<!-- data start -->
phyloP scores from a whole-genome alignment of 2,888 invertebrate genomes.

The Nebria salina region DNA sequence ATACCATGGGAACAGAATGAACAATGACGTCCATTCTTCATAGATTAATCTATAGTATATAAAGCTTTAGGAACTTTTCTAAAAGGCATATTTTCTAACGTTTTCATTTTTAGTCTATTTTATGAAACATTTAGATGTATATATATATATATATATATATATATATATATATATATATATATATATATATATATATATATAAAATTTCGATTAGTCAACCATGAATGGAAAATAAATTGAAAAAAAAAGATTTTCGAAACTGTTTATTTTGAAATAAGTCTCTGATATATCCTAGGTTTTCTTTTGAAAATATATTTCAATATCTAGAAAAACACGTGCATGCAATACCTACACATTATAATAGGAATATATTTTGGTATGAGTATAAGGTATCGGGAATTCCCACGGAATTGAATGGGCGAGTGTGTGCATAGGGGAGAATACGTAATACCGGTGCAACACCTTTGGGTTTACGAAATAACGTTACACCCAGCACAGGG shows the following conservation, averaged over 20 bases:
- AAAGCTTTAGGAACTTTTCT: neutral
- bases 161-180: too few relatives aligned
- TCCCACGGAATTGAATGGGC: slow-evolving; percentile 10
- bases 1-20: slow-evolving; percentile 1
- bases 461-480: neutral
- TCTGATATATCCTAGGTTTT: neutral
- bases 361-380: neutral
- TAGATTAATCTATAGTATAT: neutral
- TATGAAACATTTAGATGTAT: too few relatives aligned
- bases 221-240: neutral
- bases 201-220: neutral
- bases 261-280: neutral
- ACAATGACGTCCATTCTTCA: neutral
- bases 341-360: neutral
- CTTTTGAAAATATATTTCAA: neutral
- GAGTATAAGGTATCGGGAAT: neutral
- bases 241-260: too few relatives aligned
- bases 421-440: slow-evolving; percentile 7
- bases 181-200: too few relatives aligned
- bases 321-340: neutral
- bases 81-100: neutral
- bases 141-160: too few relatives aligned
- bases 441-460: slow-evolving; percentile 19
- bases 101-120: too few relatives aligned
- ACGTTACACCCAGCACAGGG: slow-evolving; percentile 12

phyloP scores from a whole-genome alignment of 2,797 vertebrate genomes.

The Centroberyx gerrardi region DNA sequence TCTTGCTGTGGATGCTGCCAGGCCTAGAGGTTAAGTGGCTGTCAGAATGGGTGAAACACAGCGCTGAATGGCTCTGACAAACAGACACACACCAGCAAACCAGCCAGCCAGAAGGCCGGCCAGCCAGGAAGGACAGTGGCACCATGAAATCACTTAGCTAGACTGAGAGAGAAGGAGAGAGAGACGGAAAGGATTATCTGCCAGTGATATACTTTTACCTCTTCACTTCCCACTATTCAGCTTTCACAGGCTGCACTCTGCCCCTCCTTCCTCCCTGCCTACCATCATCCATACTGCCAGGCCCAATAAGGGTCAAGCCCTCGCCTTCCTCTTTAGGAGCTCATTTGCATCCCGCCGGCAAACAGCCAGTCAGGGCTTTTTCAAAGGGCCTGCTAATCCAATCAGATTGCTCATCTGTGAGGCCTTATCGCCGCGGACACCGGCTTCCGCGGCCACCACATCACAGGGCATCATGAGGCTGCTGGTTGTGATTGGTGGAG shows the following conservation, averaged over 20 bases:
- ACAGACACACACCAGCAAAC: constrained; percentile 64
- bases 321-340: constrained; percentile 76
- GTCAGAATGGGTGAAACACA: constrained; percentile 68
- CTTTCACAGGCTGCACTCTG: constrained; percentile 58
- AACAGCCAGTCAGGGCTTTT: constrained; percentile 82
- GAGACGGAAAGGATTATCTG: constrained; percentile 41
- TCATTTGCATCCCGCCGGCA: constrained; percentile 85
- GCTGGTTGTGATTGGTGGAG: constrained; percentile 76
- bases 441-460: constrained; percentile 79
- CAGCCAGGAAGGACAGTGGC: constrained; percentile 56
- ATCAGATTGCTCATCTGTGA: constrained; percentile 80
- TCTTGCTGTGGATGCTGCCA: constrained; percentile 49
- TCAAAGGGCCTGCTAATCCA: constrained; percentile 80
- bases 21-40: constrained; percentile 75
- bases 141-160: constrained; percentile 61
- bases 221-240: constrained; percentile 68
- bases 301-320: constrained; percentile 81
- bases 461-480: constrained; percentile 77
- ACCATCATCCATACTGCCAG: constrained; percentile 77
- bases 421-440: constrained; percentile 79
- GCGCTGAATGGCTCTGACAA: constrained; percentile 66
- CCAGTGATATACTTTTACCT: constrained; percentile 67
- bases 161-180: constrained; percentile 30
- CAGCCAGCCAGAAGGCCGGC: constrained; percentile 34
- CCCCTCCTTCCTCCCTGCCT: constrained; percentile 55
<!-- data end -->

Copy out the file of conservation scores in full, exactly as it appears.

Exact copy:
phyloP scores from a whole-genome alignment of 2,888 invertebrate genomes.

The Nebria salina region DNA sequence ATACCATGGGAACAGAATGAACAATGACGTCCATTCTTCATAGATTAATCTATAGTATATAAAGCTTTAGGAACTTTTCTAAAAGGCATATTTTCTAACGTTTTCATTTTTAGTCTATTTTATGAAACATTTAGATGTATATATATATATATATATATATATATATATATATATATATATATATATATATATATATATATAAAATTTCGATTAGTCAACCATGAATGGAAAATAAATTGAAAAAAAAAGATTTTCGAAACTGTTTATTTTGAAATAAGTCTCTGATATATCCTAGGTTTTCTTTTGAAAATATATTTCAATATCTAGAAAAACACGTGCATGCAATACCTACACATTATAATAGGAATATATTTTGGTATGAGTATAAGGTATCGGGAATTCCCACGGAATTGAATGGGCGAGTGTGTGCATAGGGGAGAATACGTAATACCGGTGCAACACCTTTGGGTTTACGAAATAACGTTACACCCAGCACAGGG shows the following conservation, averaged over 20 bases:
- AAAGCTTTAGGAACTTTTCT: neutral
- bases 161-180: too few relatives aligned
- TCCCACGGAATTGAATGGGC: slow-evolving; percentile 10
- bases 1-20: slow-evolving; percentile 1
- bases 461-480: neutral
- TCTGATATATCCTAGGTTTT: neutral
- bases 361-380: neutral
- TAGATTAATCTATAGTATAT: neutral
- TATGAAACATTTAGATGTAT: too few relatives aligned
- bases 221-240: neutral
- bases 201-220: neutral
- bases 261-280: neutral
- ACAATGACGTCCATTCTTCA: neutral
- bases 341-360: neutral
- CTTTTGAAAATATATTTCAA: neutral
- GAGTATAAGGTATCGGGAAT: neutral
- bases 241-260: too few relatives aligned
- bases 421-440: slow-evolving; percentile 7
- bases 181-200: too few relatives aligned
- bases 321-340: neutral
- bases 81-100: neutral
- bases 141-160: too few relatives aligned
- bases 441-460: slow-evolving; percentile 19
- bases 101-120: too few relatives aligned
- ACGTTACACCCAGCACAGGG: slow-evolving; percentile 12

phyloP scores from a whole-genome alignment of 2,797 vertebrate genomes.

The Centroberyx gerrardi region DNA sequence TCTTGCTGTGGATGCTGCCAGGCCTAGAGGTTAAGTGGCTGTCAGAATGGGTGAAACACAGCGCTGAATGGCTCTGACAAACAGACACACACCAGCAAACCAGCCAGCCAGAAGGCCGGCCAGCCAGGAAGGACAGTGGCACCATGAAATCACTTAGCTAGACTGAGAGAGAAGGAGAGAGAGACGGAAAGGATTATCTGCCAGTGATATACTTTTACCTCTTCACTTCCCACTATTCAGCTTTCACAGGCTGCACTCTGCCCCTCCTTCCTCCCTGCCTACCATCATCCATACTGCCAGGCCCAATAAGGGTCAAGCCCTCGCCTTCCTCTTTAGGAGCTCATTTGCATCCCGCCGGCAAACAGCCAGTCAGGGCTTTTTCAAAGGGCCTGCTAATCCAATCAGATTGCTCATCTGTGAGGCCTTATCGCCGCGGACACCGGCTTCCGCGGCCACCACATCACAGGGCATCATGAGGCTGCTGGTTGTGATTGGTGGAG shows the following conservation, averaged over 20 bases:
- ACAGACACACACCAGCAAAC: constrained; percentile 64
- bases 321-340: constrained; percentile 76
- GTCAGAATGGGTGAAACACA: constrained; percentile 68
- CTTTCACAGGCTGCACTCTG: constrained; percentile 58
- AACAGCCAGTCAGGGCTTTT: constrained; percentile 82
- GAGACGGAAAGGATTATCTG: constrained; percentile 41
- TCATTTGCATCCCGCCGGCA: constrained; percentile 85
- GCTGGTTGTGATTGGTGGAG: constrained; percentile 76
- bases 441-460: constrained; percentile 79
- CAGCCAGGAAGGACAGTGGC: constrained; percentile 56
- ATCAGATTGCTCATCTGTGA: constrained; percentile 80
- TCTTGCTGTGGATGCTGCCA: constrained; percentile 49
- TCAAAGGGCCTGCTAATCCA: constrained; percentile 80
- bases 21-40: constrained; percentile 75
- bases 141-160: constrained; percentile 61
- bases 221-240: constrained; percentile 68
- bases 301-320: constrained; percentile 81
- bases 461-480: constrained; percentile 77
- ACCATCATCCATACTGCCAG: constrained; percentile 77
- bases 421-440: constrained; percentile 79
- GCGCTGAATGGCTCTGACAA: constrained; percentile 66
- CCAGTGATATACTTTTACCT: constrained; percentile 67
- bases 161-180: constrained; percentile 30
- CAGCCAGCCAGAAGGCCGGC: constrained; percentile 34
- CCCCTCCTTCCTCCCTGCCT: constrained; percentile 55